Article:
I may be on the verge of becoming something I despise. The privileged sportswriter.
I'm arriving in to the sports journalism at the time of an upheaval. Old school sportwriters are being crowded out by fan-driven coverage of sports. The megaphone that is the internet is becoming more ubiquitous among sports fans. Is this good, bad, or evil for the profession?
Thankfully, this revolution has been televised. This 2008 video from Costas Now shows an "old school" sports journalist, Buzz Bissinger vs. a "new wave" journalist and founder of Deadspin.com, Will Leitch. (Braylon Edwards is also on there for some reason, but he doesn't add much.) It's a fantastic video.
Will Leitch On Costas Now by Machochip
If I hadn't read a single page of Deadspin before seeing this video, I would have thought that Buzz was the crass one who wrote a blog in his parents' basement.
I am caught in the middle of these two camps. I was born in to Buzz Bizzenger's world, but my coming of age was in Leitch's. My family subscribed to the St. Paul Pioneer Press newspaper and the sports page was the first section I went to every morning. Now, I love reading John Feinstein and Gay Talese. Frank Deford's recent book, Over Time was one of the best books I read all year. I have so much respect for these guys.
David Halberstam's Summer of 49 was the book that piqued my interest in writing about sports. It was a fantastic look at the pennant race of 1949 between the Red Sox and the Yankees. It is a story of a nation tired by war and finding something innocent and powerful in a baseball game. It's a story I only wish I could tell. Halberstam is the writer who made me want to be a writer myself. He passed away in 2007 in an auto accident. I wish I could have met him.
Unlike those guys, I didn't get my start writing for newspapers. (Well, I did write for my college paper, but that was just me spouting opinions and saying stupid crap for laughs, not doing actual reporting.) I read the the Bleacher Report on a regular basis. They always had ads on the site saying they were looking for writes and one day I decided to apply. I got the gig and soon had a vast digital soapbox at my disposal. I wrote what I thought about games and other just random funny stuff for the laughs. Most of the time I didn't pretend to be a journalist. I just liked to write. I hoped to be like those guys whose columns and books I devoured.
I wasn't crass or mean. I was just a guy who liked writing and sports, with no real journalism experience. Now I am in grad school training to do this thing full time.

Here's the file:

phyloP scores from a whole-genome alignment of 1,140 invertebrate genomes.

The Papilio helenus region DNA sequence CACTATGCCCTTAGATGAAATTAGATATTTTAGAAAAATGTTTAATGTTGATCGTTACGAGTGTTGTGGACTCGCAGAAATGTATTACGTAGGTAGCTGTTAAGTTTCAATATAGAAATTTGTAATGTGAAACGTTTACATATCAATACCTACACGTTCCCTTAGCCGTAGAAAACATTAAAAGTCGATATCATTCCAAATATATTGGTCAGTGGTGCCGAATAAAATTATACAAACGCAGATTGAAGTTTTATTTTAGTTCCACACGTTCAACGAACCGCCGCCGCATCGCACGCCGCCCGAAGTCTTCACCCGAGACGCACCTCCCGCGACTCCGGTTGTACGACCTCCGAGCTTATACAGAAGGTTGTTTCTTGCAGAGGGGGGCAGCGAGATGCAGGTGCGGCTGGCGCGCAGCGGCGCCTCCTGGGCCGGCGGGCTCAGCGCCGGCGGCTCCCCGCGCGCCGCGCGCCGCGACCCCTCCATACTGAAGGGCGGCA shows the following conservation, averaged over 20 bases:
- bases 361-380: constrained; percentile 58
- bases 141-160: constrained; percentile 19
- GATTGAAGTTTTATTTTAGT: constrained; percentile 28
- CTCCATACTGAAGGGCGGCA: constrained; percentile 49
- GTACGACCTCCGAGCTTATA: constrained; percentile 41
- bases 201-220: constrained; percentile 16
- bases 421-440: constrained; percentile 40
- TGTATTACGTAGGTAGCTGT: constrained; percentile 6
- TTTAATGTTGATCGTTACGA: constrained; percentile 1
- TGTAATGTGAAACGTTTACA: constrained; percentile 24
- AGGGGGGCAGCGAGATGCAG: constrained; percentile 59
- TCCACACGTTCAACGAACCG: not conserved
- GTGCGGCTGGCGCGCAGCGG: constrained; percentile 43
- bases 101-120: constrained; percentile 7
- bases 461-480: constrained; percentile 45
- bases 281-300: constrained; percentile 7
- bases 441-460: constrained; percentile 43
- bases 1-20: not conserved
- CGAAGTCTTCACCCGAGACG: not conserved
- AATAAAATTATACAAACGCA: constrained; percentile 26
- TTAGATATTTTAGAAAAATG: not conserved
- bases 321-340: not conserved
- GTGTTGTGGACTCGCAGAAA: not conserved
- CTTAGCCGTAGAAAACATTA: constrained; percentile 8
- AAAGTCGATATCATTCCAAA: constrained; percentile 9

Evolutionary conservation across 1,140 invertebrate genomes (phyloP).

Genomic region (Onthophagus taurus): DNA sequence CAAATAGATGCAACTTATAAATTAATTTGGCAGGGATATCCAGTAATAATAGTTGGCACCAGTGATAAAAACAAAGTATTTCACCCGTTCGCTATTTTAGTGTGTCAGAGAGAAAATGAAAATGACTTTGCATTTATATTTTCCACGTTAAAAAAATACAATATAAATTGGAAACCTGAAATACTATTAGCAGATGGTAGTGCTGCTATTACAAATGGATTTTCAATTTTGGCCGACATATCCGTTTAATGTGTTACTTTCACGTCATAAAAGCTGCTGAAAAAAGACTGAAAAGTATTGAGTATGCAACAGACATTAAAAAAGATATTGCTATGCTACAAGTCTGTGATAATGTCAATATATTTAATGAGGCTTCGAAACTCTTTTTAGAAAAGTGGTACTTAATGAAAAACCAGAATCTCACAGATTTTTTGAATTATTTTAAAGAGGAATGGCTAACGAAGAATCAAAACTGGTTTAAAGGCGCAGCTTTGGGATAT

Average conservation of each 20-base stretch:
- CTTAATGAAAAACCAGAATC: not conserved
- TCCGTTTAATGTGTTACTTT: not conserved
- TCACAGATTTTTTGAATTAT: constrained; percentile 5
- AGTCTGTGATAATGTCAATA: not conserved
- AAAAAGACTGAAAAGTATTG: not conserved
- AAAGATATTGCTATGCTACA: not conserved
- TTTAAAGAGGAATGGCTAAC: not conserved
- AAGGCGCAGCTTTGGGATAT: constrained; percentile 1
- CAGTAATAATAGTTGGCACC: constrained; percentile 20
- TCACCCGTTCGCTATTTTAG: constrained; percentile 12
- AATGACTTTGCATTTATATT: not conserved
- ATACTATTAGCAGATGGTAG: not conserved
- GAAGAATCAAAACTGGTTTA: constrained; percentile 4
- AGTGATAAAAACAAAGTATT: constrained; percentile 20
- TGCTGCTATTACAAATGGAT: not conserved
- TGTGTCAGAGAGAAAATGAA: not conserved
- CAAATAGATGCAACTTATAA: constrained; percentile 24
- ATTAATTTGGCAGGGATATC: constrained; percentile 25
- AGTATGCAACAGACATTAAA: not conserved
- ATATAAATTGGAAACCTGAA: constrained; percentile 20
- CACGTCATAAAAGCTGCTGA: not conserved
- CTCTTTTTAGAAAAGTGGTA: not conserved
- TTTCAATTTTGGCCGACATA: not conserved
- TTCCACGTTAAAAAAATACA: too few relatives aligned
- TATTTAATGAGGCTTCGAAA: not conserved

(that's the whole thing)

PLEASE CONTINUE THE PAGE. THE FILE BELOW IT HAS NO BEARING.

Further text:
The question is, can I be like my hero Halberstam and still respect blog world?
Yes, but I have to do my homework.
So on my journey to do this thing I love for a living, I need to remember these three things...
1. The fundamentals. I feel like a DIII college phenom whose now playing in the big leagues. Does the flashy stuff I do on my blog work in the pros? Not really. Work on the basics. Clear syntax, correct spelling, and showing, not telling.
2. After doing it right, do it well. I shouldn't try to do everything right now. I shouldn't try to be Rajon Rondo or Ricky Rubio. Right now, I need to be Bob Cousy. Simple, yet deadly effective. Former Celtics coach Red Auerbach sums this sentiment perfectly in the video, "Cousy and I had an understanding. I didn't care how he threw the ball as long as somebody caught it."
3. Tradition, tradition, tradition. The Sportswriter is a lauded profession. Many people think that anyone who has an opinion about sports can do this for a living. That's not true. Halberstam (and Leitch) put in the time and learned the right way to do things. However, as the video exchange showed, things are changing, quickly. Don't be afraid to innovate, but remember the others who have carried this mantle.
And one more thing, don't be a jerk. And while Buzz might be a perfectly nice guy, I refuse to read Friday Night Lights due to this exchange. I emailed Will Leitch after I read his book Are We Winning? And he responded. That increased my respect for him 100 fold. Don't be grumpy if things change, adapt.
Sportswriting has changed. Yet, there is one indelible thing that remains at the core of this profession, the power to tell a good story.
This year's for you, David.